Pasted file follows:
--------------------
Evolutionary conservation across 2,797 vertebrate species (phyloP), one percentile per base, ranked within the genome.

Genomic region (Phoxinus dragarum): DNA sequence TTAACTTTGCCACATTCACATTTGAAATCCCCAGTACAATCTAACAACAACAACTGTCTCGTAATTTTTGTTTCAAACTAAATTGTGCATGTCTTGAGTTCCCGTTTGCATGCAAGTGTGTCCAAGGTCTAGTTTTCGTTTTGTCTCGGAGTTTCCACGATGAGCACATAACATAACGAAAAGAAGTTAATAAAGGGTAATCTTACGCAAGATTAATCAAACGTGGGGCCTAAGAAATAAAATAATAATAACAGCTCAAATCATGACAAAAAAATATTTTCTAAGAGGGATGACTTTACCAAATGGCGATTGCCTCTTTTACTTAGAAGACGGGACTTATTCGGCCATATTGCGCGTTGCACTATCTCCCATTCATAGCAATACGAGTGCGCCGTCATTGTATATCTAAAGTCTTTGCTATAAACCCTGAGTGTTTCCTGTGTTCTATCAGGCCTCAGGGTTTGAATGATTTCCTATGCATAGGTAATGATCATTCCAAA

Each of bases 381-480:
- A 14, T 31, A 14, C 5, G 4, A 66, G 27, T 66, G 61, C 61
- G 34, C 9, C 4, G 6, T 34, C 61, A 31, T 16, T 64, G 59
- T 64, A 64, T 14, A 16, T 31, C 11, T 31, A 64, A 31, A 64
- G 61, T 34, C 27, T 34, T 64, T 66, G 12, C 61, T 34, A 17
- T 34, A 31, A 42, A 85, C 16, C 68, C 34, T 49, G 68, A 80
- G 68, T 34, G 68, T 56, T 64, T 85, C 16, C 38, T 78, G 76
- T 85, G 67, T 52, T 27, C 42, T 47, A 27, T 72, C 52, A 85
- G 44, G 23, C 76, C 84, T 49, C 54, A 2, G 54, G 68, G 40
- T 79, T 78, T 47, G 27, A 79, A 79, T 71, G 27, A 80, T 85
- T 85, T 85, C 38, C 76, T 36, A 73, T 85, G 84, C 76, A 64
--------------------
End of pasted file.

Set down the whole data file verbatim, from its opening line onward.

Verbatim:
Evolutionary conservation across 2,797 vertebrate species (phyloP), one percentile per base, ranked within the genome.

Genomic region (Phoxinus dragarum): DNA sequence TTAACTTTGCCACATTCACATTTGAAATCCCCAGTACAATCTAACAACAACAACTGTCTCGTAATTTTTGTTTCAAACTAAATTGTGCATGTCTTGAGTTCCCGTTTGCATGCAAGTGTGTCCAAGGTCTAGTTTTCGTTTTGTCTCGGAGTTTCCACGATGAGCACATAACATAACGAAAAGAAGTTAATAAAGGGTAATCTTACGCAAGATTAATCAAACGTGGGGCCTAAGAAATAAAATAATAATAACAGCTCAAATCATGACAAAAAAATATTTTCTAAGAGGGATGACTTTACCAAATGGCGATTGCCTCTTTTACTTAGAAGACGGGACTTATTCGGCCATATTGCGCGTTGCACTATCTCCCATTCATAGCAATACGAGTGCGCCGTCATTGTATATCTAAAGTCTTTGCTATAAACCCTGAGTGTTTCCTGTGTTCTATCAGGCCTCAGGGTTTGAATGATTTCCTATGCATAGGTAATGATCATTCCAAA

Each of bases 381-480:
- A 14, T 31, A 14, C 5, G 4, A 66, G 27, T 66, G 61, C 61
- G 34, C 9, C 4, G 6, T 34, C 61, A 31, T 16, T 64, G 59
- T 64, A 64, T 14, A 16, T 31, C 11, T 31, A 64, A 31, A 64
- G 61, T 34, C 27, T 34, T 64, T 66, G 12, C 61, T 34, A 17
- T 34, A 31, A 42, A 85, C 16, C 68, C 34, T 49, G 68, A 80
- G 68, T 34, G 68, T 56, T 64, T 85, C 16, C 38, T 78, G 76
- T 85, G 67, T 52, T 27, C 42, T 47, A 27, T 72, C 52, A 85
- G 44, G 23, C 76, C 84, T 49, C 54, A 2, G 54, G 68, G 40
- T 79, T 78, T 47, G 27, A 79, A 79, T 71, G 27, A 80, T 85
- T 85, T 85, C 38, C 76, T 36, A 73, T 85, G 84, C 76, A 64